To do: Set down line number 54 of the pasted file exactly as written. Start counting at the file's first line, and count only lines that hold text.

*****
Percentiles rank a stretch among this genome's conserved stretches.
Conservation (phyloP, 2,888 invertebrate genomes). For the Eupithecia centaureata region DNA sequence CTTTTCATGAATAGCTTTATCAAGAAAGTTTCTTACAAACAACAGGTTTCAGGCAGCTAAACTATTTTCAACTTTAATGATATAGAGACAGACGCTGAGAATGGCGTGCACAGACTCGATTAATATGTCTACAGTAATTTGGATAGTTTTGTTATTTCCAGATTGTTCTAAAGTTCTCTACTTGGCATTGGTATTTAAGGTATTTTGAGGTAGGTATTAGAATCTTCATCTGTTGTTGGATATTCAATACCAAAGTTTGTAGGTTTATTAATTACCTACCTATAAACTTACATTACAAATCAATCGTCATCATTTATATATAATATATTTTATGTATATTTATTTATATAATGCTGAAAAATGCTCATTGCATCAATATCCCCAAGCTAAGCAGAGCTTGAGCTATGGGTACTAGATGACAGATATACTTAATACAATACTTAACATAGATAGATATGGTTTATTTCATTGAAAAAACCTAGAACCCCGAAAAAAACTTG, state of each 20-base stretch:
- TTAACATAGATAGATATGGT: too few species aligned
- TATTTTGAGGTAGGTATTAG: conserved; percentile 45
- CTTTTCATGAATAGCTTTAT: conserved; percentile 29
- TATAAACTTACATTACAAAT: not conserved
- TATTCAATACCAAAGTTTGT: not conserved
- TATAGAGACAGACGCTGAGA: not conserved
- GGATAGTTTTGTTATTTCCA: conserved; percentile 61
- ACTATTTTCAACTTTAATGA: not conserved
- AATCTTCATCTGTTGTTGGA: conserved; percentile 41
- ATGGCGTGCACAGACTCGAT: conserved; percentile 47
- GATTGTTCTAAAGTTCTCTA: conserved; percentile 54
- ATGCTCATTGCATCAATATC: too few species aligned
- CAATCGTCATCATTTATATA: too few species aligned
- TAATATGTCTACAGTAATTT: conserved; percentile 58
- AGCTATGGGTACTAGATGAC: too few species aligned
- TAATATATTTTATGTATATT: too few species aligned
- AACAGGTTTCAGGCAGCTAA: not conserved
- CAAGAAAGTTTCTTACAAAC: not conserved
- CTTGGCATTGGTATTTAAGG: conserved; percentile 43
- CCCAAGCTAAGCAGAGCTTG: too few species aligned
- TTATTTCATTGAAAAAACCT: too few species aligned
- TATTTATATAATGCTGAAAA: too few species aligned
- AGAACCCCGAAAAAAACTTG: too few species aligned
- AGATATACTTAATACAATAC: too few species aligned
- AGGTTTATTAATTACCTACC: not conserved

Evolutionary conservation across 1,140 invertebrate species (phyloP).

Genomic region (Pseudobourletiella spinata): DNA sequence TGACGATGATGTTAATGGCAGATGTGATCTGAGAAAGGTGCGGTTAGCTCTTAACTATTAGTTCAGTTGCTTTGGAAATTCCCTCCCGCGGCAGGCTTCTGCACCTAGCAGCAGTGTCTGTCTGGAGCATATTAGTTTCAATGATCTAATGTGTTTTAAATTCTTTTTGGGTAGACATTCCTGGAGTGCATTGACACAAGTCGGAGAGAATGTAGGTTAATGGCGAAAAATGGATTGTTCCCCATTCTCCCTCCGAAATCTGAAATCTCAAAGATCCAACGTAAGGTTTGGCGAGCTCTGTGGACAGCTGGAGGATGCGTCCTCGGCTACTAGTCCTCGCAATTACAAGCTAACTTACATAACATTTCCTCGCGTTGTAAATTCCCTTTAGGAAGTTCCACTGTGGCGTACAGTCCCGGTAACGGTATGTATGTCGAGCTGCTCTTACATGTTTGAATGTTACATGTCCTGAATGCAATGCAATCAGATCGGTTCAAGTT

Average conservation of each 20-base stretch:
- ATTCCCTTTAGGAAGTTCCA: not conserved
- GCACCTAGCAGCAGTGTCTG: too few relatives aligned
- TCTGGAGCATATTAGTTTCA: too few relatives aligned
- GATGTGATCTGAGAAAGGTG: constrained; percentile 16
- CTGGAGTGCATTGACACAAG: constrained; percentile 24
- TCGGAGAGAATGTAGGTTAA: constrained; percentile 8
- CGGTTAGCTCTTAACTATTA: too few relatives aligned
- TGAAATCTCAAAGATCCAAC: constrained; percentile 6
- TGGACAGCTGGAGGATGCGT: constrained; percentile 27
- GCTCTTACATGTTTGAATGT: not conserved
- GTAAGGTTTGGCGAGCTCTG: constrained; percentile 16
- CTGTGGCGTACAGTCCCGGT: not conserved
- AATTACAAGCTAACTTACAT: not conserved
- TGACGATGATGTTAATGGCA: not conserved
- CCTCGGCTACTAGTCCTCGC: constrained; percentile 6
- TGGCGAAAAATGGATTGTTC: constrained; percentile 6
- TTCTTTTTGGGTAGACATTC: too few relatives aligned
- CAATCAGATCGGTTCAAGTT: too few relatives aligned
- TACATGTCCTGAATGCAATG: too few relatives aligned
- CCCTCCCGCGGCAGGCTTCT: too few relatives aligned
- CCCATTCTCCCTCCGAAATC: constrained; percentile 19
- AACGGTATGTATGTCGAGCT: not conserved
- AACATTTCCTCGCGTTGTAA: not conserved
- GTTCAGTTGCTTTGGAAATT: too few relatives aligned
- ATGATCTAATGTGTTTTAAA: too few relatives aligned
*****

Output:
- GTTCAGTTGCTTTGGAAATT: too few relatives aligned